"Yeah, Tommy," Kathryn shouted from beneath the house, her self-assurance returning. "Don't think you can fool me." This was followed by sounds of the girl creeping further back under the house.
"I don't wanna do this, Emmy," Tommy whispered, wiping one grubby hand across his cheek. "We could get in big trouble if Momma finds out."
"Sure, you want to do it," Emmy snapped. "Remember when she pushed you out of the tree, and then told Momma you tried to push her out, and fell out yourself? Momma just said that it served you right. And remember the time Uncle Jake was going to take us camping, and then Kathryn cut holes in the tents, and put the knives and stuff in our rooms? And what about all the times that she kicks us, and hits the dogs, and everything? She deserves it, Tommy, and any punishment we get will be worth it."
"You're right," Tommy mumbled. "It just makes me scared, that's all."
"Don't be a baby," Emmy told him.
Kathryn called from beneath the house. "I don't see it!"
"It was over in the corner when I saw it," Emmy shouted back. "Look harder!"
"I need a lantern. I'm coming back out!"
Emmy turned to Tommy. "Now's our chance! I'll hold the door shut, and you put the lock on it." She slammed the door before Tommy had a chance to respond, and he funbled frantically in his pocket for the padlock.
"Hey!" shouted Kathryn. "The door closed. Somebody open it, quick!"
"Got it," Tommy exclaimed, holding up the rusty lock, which was newly decorated with pocket lint, and what might have at one time been a bit of stick candy. He slid the lock onto the door catch, and snapped it closed.
"Hey!" Kathryn shouted again. "Hey! Don't lock the door! I'm still in here!"
"We know, " Emmy called sneeringly. "And we're not going to let you out until you promise to tell our momma the truth about all the bad stuff you said about us."
"Forget it!" the girl called back. "You let me out right this instant, or when I get out, I'll make you wish you had never been born!"
"Nope," Emmy returned, and began humming very loudly. She broke off and called, "Tommy wasn't lying about the spiders, either."
"You're crazy!" Kathryn yelled, a twinge of panic in her voice. "C'mon, it's dark in here. Let me out, please."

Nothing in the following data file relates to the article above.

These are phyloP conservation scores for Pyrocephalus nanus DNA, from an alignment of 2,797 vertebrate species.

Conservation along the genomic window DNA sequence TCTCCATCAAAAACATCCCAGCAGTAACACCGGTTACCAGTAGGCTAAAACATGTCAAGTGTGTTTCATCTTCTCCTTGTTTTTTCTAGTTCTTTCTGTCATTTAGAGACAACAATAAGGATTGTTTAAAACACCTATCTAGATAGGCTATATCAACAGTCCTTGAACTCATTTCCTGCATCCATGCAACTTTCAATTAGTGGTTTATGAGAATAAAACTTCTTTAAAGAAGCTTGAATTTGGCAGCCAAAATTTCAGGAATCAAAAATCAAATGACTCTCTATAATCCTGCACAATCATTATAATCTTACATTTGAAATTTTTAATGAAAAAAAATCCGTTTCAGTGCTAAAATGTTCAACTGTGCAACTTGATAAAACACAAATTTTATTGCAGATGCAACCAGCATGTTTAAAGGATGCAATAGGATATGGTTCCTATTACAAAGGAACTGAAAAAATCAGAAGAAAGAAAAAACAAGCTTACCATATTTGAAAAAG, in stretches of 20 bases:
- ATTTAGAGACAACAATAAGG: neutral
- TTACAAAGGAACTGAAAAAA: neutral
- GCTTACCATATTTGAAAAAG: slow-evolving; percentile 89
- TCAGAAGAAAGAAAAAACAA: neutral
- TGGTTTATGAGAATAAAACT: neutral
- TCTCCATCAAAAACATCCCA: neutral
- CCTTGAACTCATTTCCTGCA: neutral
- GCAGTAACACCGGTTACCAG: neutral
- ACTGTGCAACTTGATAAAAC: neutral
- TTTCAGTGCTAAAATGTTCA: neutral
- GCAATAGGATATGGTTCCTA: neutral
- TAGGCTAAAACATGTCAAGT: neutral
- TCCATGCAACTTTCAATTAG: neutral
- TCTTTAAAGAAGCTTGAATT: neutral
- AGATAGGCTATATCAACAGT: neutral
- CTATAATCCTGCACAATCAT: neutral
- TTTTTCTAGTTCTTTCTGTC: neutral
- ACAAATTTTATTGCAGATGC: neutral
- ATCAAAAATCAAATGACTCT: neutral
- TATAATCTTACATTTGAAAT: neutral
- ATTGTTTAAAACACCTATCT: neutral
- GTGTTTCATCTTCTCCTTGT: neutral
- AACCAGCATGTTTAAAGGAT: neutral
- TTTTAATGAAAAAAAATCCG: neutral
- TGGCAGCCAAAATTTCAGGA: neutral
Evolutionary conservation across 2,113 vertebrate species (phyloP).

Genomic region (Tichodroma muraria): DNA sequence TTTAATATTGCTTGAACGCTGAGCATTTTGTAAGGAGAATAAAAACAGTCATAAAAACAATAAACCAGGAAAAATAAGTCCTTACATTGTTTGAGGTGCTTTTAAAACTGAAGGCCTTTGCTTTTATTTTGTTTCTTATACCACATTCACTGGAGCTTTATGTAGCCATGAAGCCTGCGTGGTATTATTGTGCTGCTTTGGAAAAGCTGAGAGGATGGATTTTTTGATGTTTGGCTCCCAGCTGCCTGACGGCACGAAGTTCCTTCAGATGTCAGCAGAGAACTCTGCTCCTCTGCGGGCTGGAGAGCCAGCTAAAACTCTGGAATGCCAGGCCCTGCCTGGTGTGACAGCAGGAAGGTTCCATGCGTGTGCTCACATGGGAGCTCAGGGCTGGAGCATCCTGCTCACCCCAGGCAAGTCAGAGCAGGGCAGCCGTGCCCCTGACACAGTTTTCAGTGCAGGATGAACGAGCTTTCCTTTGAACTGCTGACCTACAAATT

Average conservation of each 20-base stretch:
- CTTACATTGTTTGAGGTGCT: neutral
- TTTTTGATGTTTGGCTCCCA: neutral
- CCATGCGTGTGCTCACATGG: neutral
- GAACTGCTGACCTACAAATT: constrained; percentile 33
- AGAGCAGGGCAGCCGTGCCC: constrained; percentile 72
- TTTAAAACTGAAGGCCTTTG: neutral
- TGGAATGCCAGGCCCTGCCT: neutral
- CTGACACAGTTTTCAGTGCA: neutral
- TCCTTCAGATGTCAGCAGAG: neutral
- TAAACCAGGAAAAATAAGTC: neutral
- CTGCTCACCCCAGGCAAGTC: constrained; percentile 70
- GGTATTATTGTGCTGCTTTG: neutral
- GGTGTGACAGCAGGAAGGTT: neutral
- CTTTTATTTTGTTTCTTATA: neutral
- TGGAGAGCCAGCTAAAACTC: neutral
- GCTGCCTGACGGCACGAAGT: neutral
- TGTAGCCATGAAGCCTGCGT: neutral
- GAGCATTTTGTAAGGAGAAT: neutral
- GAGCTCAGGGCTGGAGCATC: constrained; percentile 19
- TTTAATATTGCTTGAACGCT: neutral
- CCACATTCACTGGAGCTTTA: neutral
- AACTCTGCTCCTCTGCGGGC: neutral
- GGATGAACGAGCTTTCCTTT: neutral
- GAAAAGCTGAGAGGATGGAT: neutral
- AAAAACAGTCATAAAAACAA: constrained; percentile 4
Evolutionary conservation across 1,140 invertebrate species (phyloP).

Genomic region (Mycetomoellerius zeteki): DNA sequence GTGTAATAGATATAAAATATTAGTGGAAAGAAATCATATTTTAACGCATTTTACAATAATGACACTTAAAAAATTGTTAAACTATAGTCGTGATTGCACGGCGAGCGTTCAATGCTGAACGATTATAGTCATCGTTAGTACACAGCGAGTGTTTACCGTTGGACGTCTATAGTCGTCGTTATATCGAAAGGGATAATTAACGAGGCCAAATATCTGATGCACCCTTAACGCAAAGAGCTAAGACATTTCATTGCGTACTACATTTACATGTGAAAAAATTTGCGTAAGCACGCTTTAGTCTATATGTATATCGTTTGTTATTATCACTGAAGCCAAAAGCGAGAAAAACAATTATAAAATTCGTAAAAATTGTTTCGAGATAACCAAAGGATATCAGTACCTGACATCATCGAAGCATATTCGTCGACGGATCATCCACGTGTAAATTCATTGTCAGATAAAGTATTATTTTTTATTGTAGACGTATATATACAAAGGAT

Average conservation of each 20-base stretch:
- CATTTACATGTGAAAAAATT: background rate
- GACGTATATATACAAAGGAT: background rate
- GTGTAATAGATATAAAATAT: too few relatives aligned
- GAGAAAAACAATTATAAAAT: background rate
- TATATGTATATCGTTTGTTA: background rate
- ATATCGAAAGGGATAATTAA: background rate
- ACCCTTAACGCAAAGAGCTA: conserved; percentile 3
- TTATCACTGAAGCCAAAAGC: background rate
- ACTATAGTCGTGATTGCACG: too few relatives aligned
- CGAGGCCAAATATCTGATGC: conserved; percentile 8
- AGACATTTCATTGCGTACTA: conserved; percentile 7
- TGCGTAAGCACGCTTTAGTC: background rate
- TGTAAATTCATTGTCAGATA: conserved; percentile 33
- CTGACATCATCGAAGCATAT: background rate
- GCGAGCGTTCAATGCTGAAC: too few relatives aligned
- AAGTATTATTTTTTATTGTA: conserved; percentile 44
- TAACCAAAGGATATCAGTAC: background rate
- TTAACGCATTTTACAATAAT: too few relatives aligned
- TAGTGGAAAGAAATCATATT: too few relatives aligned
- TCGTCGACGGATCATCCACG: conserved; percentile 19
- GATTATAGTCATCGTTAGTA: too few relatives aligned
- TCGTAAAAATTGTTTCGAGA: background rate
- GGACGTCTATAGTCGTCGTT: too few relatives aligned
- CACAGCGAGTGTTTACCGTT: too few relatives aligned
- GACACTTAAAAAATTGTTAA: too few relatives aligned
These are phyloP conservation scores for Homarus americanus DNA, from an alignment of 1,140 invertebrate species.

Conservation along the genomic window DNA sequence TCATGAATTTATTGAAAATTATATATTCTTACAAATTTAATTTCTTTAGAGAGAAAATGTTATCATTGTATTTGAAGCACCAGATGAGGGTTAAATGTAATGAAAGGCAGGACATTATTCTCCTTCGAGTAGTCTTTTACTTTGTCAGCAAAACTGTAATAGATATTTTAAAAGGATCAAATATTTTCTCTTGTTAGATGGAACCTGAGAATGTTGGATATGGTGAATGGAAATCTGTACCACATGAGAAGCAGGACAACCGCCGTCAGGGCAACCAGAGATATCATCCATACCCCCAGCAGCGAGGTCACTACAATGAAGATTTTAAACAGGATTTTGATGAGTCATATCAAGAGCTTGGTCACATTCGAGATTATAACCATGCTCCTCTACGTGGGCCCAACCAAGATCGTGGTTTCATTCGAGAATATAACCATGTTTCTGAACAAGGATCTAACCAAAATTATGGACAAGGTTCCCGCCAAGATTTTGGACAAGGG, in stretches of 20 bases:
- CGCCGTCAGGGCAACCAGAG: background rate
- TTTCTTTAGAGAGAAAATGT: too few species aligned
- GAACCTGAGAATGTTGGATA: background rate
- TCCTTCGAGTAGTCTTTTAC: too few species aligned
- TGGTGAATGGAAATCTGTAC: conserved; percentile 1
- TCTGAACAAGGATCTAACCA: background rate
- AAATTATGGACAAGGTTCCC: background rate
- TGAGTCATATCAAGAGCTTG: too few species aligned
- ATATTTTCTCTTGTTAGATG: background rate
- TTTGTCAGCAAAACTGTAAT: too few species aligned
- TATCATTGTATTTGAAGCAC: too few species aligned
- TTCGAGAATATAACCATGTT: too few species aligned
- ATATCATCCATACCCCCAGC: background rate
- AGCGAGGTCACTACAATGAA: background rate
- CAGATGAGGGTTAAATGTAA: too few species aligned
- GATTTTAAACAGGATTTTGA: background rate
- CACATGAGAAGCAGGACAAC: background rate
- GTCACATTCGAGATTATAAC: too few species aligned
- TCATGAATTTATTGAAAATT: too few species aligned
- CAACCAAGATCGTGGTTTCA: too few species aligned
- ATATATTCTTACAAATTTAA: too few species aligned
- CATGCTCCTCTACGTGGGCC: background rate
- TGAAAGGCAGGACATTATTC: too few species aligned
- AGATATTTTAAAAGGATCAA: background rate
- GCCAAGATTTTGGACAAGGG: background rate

"No way," Tommy said, feeling a little courage now that the wicked witch was safely lost away, and proud that his imaginary spiders had been able to contribute to the Grand Plot. "You gotta promise, or those spiders will get you for sure, and no one would ever find you, not until you were a skeleton."
There was a long pause. "Okay," came the voice from inside, and this time it was the voice of someone who knows that they are fighting a losing battle. "I'll tell your mother the truth."
"Promise," demanded Emmy loudly.
The voice paused again, and when it spoke, it had a different tone. A confident one. "Okay, I promise I'll tell your mother the truth."
"You'll tell how you pushed Tommy out of the tree?" Emmy demanded."
"You'll tell how you cut up Uncle Jake's tents?"
"What about the time James broke his arm?"
"Look, I said I'll tell the truth, now please just let me out of here."
Emmy was silent for a while.
The young girl folded her arms across her chest. "I don't believe you."
"I think you're just saying you'll tell the truth so that we'll let you out."
Kathryn's voice had more than just a touch of panic; now, it sounded almost frantic. "Listen, if you don't let me out right now, I'm going to break this door down, and when I get out, I'm going to tell your mother, and your father, and even the police. They'll put you in jail! Do you know how long you can be put in jail for locking someone under the house?"
"No time," Emmy said smugly. "One time Daddy said that right now I can't go to jail for anything because I'm so young."
Before Kathryn could say anything else, Emmy turned and marched away, calling, "I'll give you some time to think about it."
Heh, heh. Momma was livid when she found out, and Daddy was even worse. Then found Kathryn before Tommy and me got back, you see, but by that time, the poor girl was so hoarse from screaming that she couldn't even talk. Her immaculate curls were all covered with cobwebs and dust, and her perfect nails were chipped and broken from scrabbling around in the dark. That girl had been absolutely terrified.